The Reign of Granduca Ferdinando - 1586-1591
This sweeping saga covers romance, politics, gossip, power, patronage, crime, religion, sports, patriotism, royals, adventure, pathos... The voice is sometimes first-person, and at other times third-person. The text is sprinkled with Italian words. The English is excellent and the editing expert.
This is one for historical novel fans, those who love to be immersed in another time and place. Italophiles with a love of Italian history should enjoy the time they can spend in Renaissance Tuscany, hobnobbing with the exciting de' Medici family.
Please visit my full and illustrated review at Italophile Book Reviews. I received a review-copy.
The author seemed to have a really hard time keeping track of the age of her protagonist. One minute she was 7 years old and predictably ignorant (innocent)... and in the next several paragraphs the child was performing mouth to nose CPR to a new born foal...an animal she'd only seen from a far not 5 paragraphs earlier... so it was presented as a kind of miraculous internal sense of knowing... which would have worked - if it had been more than a one -off in the life of the child.
but then again, one minute the child was mooning over horses while she was shepherding (alone? at seven? in the hills?... (Not exactly sure what a seven year old would do if a wolf actually came around... chase it with a stick?...) and then upon returning home then the aunt was berating her for being out in the fields with boys/men accusing her of being a whore and giving away her "value". Not sure a 7 year old would be thinking about sex - much less be able to grasp the insult... so for several paragraphs she was like-13 (at least from the perspective of the aunt) and then abruptly her age would return to child again... and over the course of the first third of the book - she was randomly 7 or 10 or 13 or 8...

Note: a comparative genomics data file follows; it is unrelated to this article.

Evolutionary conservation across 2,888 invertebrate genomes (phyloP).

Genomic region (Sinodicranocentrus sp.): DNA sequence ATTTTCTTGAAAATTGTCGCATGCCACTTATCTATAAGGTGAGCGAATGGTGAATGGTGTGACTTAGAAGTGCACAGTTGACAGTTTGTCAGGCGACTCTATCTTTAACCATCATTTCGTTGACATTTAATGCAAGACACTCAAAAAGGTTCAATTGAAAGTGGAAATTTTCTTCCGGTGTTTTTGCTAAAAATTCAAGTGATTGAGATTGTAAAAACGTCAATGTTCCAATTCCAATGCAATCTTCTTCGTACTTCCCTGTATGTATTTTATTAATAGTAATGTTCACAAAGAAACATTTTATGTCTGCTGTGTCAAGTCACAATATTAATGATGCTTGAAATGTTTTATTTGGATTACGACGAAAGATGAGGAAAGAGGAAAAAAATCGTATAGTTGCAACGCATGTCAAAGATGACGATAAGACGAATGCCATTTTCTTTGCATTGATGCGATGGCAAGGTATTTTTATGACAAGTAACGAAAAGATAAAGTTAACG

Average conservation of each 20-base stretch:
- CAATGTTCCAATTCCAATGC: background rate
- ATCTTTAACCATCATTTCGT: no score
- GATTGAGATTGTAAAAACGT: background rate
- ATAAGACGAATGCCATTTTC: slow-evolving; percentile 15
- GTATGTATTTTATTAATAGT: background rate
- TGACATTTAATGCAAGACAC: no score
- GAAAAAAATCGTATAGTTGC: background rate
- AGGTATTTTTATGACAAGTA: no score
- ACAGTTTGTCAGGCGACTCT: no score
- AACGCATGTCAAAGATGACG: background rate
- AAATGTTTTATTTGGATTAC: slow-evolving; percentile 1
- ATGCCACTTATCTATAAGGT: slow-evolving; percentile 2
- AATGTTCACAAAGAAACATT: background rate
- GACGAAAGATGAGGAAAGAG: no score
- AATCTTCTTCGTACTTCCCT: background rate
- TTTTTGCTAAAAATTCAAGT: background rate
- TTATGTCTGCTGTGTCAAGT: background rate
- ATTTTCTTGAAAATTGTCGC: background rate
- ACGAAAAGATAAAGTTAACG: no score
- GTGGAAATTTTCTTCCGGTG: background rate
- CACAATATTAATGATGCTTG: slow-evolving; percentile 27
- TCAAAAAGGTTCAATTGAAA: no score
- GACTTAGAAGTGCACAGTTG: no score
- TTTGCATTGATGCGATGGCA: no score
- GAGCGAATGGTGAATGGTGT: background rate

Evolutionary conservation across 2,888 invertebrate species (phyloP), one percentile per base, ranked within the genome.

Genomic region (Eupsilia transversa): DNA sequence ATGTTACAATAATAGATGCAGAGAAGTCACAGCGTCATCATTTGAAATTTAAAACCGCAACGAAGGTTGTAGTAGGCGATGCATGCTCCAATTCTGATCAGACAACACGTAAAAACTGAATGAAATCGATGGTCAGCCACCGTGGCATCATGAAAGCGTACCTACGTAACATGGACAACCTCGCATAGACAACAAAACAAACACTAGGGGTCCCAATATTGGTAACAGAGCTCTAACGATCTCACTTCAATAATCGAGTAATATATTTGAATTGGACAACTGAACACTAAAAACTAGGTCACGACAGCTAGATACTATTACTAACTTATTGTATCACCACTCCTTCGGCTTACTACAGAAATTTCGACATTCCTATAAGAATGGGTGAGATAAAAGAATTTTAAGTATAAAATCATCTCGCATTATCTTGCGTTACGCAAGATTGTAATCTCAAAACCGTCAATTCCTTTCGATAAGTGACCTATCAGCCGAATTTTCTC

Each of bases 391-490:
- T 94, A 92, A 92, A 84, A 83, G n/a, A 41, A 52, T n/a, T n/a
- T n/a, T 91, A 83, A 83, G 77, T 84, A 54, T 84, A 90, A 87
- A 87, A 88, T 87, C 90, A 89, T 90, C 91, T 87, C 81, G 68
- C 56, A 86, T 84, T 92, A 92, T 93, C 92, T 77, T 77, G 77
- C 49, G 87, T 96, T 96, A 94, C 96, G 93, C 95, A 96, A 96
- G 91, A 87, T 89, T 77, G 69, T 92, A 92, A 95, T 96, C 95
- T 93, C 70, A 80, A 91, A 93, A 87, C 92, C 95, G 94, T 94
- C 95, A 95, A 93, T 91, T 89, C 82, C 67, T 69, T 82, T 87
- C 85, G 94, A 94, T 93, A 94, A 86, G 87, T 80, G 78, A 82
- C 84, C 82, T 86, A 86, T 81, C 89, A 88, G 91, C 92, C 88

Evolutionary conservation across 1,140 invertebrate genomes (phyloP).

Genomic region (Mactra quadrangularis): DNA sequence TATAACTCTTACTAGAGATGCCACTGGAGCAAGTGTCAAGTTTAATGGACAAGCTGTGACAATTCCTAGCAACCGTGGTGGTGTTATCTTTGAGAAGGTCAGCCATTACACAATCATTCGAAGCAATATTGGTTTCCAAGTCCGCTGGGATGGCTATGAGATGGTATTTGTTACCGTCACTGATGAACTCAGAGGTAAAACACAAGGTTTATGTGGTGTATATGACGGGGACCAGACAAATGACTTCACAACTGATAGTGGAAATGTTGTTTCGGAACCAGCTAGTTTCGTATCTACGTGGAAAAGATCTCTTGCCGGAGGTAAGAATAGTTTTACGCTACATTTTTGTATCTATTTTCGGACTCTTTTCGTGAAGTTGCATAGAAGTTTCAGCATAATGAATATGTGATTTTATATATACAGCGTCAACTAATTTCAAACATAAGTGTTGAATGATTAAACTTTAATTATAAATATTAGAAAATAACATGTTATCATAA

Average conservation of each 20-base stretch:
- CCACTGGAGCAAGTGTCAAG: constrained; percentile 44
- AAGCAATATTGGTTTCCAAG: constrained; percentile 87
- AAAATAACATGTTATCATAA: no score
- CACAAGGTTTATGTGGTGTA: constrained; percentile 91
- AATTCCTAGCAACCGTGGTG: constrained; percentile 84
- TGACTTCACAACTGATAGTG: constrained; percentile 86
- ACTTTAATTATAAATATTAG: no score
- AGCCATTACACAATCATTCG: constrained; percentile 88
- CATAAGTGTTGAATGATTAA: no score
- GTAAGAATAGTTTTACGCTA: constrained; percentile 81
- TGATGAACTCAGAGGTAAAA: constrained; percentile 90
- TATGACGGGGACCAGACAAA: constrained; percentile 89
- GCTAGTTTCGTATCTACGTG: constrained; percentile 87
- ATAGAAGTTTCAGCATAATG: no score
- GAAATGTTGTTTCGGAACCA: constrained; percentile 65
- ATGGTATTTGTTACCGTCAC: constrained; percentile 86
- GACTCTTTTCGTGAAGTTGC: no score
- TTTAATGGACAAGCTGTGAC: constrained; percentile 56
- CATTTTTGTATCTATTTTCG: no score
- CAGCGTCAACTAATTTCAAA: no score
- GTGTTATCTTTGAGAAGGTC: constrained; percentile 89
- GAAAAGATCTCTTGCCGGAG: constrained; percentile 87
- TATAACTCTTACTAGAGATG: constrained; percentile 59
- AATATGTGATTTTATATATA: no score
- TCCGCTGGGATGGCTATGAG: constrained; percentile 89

The physical development of the foal was easily as wierd - It seemed to take that new born foal at least three years to lose his mane fuzz and grow some decent adult hair...
and then later there was a completely unbelievable moment when this girl - who (admittedly) had grown.. but who had been completely sequestered - so had never seen a man, much less developed any physical fantasies or desires...
suddenly found herself wrapped in a mans arms - and she was like - OHHHH This is what its all about!... (?? where did THAT come from?!)... here is this purely non-sexual person -who suddenly (and for the span of a couple paragraphs) becomes the raving hormonal sensory magnet...
Well - no. The mental and physical response the author chose to represent simply wouldn't have happened like that... not in this person - not in that environment... not under those circumstances.
So there definitely were some distracting moments in this book - but the story overall was not horrible, (especially after the kid grew up and the time-world settled down a bit. I may well read it again - just for the horses... and the history...
its worth a go.. just try to let her be the age she is at the moment and dont pay much attention to the fact that the growth periods are entirely unrealistic.